Commodore MB Kunte (retd)
Eileen Savdie, a Mormon from Utah, made Paris her home after marriage. In the early 1960s she spent two years with my wife Anuradha in the University of Sorbonne.
After three decades, Eileen was visiting us, enroute to Australia, and was overwhelmed with her first look at India, despite the dismal brush with the visa people and Air India. She was fascinated by the bindi and wore one all the time she was here. ‘If I had meant it as a method of contact with people, I couldn’t have done better,’ she wrote back from Perth. ‘I’ll never forget those children, the way they cracked up when they had a look at my face and yelled a ‘huloooooo’ at me. Children never smile or wave at me. They did in India. Thank you for that magical little packet. Great piece of makeup that thing!’
The Ayodhya strife was brewing that December and had exploded in the two days between Eileen’s departure and the scheduled arrival of her grand nephew. But David got stuck in Bangkok because nobody could fly into that ‘angry country of yours’, Eileen yelled at us on the phone. So agitated was she that on returning to Paris she wrote at length suggesting a French solution for Ayodhya. ‘An Indian client of mine said to me that a long time ago it was a Hindu temple. It was brought down and a mosque was built on the site. Wouldn’t it be a wonderful idea to build a combined temple-mosque in Ayodhya that would symbolise cohabitation and friendship between religions?’
Eileen added, ‘We have an ecumenical project here that will have no crosses, no paintings, no symbolism. Your building, like the multi-cultural theme enshrined in the architecture of your President’s Palace, could have both Hindu and Muslim symbolism, and that could be used by each group for three days a week and the seventh would be for maintenance by both groups working to preserve something they built jointly. I think having multi-religious symbolism would be a more dramatic message than ‘le freak’ that’s supposed to be built here in Paris without any at all.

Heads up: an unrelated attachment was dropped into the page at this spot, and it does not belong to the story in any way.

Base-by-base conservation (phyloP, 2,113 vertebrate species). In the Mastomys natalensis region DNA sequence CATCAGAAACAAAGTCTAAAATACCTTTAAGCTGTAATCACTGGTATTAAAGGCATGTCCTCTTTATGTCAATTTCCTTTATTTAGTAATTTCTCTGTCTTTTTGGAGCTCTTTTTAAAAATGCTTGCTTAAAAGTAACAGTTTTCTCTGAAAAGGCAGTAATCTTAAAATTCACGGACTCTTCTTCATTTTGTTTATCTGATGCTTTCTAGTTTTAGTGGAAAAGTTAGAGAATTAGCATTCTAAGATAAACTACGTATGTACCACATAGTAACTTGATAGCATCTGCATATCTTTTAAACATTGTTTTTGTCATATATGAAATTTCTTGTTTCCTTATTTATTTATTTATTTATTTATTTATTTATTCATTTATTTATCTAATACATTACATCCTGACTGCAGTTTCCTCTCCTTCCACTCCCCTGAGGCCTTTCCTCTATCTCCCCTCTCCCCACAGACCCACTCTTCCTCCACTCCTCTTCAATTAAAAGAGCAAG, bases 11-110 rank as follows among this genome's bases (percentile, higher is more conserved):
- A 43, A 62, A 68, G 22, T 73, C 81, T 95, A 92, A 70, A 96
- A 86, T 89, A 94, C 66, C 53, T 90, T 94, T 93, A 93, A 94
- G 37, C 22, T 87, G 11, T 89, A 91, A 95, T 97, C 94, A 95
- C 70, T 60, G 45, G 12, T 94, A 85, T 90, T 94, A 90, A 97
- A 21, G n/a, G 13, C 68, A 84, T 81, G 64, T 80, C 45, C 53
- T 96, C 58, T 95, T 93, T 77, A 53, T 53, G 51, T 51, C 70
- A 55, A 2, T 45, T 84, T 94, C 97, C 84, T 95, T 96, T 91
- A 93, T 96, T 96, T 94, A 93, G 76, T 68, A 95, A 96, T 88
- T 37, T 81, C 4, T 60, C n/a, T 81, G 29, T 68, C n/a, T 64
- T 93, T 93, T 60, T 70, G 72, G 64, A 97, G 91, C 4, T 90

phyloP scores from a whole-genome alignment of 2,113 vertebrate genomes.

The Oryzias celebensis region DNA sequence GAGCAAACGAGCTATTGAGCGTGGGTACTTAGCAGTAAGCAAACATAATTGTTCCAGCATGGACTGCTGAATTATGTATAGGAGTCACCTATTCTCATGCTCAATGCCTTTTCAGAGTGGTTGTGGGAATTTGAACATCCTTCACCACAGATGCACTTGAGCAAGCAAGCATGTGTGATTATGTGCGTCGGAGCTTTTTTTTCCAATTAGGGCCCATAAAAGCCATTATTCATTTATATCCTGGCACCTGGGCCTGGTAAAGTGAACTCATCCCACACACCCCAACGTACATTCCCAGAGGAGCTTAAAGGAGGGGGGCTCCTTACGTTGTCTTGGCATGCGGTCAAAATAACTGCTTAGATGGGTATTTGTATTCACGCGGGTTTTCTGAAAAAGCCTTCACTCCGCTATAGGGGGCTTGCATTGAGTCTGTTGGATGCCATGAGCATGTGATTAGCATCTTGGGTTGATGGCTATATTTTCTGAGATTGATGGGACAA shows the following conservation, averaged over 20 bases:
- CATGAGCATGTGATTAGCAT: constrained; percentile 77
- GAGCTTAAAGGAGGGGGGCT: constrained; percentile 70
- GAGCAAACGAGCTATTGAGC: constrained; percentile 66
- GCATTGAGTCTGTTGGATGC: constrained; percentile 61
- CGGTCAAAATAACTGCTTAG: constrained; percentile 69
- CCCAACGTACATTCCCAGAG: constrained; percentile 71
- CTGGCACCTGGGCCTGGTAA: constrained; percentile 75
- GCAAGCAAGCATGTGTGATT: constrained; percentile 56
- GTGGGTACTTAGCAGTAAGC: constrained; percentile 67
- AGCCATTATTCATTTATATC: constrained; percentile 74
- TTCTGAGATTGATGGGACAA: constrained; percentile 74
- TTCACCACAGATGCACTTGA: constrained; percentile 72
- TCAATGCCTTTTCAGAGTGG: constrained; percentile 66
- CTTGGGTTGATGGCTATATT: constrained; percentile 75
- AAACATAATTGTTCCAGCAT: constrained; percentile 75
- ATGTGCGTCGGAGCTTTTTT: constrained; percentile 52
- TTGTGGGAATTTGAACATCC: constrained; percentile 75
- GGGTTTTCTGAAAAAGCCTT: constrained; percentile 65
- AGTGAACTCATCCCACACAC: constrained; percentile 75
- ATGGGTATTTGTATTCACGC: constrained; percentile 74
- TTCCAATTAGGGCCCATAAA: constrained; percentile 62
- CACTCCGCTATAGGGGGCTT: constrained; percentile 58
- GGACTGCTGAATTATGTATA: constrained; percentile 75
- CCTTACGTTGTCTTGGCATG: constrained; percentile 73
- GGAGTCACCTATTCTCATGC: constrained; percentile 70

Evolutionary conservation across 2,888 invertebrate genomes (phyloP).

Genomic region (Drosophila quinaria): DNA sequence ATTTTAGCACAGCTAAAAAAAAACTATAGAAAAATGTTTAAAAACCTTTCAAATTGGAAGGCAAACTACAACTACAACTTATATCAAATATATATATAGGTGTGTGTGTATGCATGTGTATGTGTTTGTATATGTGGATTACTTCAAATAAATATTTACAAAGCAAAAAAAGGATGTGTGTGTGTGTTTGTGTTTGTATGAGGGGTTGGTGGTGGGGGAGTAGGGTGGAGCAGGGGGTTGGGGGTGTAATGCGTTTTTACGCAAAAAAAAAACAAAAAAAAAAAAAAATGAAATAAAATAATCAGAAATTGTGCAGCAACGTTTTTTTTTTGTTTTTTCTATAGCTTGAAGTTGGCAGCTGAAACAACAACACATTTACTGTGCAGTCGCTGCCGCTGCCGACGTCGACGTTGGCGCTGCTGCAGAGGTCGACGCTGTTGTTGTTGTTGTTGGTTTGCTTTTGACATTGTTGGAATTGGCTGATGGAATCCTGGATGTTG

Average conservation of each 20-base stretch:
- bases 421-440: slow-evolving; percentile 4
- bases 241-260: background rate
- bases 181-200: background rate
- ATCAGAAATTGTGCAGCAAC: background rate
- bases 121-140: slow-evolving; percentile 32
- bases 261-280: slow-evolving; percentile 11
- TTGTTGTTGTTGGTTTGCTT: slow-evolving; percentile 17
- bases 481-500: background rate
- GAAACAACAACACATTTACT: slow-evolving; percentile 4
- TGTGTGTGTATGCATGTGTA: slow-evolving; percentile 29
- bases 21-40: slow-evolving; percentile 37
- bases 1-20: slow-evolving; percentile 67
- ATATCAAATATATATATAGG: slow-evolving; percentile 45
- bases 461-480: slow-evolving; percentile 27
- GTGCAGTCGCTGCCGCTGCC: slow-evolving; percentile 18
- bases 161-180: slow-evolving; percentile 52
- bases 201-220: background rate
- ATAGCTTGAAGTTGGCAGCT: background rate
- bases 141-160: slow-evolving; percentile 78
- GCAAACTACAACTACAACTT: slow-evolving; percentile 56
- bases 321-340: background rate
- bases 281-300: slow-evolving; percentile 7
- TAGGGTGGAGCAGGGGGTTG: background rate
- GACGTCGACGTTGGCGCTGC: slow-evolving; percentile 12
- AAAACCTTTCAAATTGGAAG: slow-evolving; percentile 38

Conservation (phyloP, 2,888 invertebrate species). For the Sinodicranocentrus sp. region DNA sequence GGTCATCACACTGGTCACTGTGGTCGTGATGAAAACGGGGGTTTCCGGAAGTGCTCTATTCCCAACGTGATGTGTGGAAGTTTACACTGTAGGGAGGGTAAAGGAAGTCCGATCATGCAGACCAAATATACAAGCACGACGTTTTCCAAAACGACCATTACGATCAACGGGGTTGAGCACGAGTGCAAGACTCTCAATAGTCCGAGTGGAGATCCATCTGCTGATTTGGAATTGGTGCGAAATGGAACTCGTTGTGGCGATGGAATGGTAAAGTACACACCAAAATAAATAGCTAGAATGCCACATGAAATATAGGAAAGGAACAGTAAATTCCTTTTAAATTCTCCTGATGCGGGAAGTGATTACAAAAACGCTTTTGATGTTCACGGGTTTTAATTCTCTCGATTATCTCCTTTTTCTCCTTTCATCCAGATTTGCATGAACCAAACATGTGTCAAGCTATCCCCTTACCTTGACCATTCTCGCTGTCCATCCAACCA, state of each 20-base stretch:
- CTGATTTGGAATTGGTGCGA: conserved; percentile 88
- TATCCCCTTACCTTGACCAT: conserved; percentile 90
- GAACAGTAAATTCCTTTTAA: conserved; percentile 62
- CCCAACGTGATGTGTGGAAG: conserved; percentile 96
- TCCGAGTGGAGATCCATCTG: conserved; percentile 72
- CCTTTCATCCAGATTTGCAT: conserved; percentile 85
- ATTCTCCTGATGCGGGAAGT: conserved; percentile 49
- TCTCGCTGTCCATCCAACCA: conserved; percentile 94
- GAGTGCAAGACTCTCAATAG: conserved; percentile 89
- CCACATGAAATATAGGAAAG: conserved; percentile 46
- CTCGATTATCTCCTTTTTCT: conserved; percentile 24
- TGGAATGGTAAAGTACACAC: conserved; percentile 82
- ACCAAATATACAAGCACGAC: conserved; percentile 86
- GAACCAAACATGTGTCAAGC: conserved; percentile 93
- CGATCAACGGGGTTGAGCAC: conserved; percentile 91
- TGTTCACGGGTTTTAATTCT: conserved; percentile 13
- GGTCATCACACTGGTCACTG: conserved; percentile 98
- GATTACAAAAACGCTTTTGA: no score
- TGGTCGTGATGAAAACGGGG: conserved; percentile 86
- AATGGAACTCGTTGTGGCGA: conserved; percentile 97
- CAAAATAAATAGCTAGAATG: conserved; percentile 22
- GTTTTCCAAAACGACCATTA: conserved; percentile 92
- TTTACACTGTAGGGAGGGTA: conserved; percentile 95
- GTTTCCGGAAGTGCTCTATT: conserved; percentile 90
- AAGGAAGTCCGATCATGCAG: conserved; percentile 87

‘What do you think? There must be money in India for such a project? Who would be financing the temple? Surely there are plenty of Muslims and Hindus that could be convinced that a massive inspiring symbol of cohabitation and the sister/brotherhood of humankind would be less costly than tearing each other’s building down and building another? And imagine the tourists it would draw!
‘And would it not remind the Indians themselves of Gandhi’s philosophy and efforts towards unity in diversity? One of his quotations could be engraved on a monument, perhaps a statue of him?
‘Do write how things develop in India. Your ever loving ancienne comrade de chamber — Eileen’.
Is it possible that, in memory of the Father of the Nation, the ‘angry people’ will bury the hatchet one day and synthesise a dream concept to soothe all passions?
Source Link: https://www.tribuneindia.com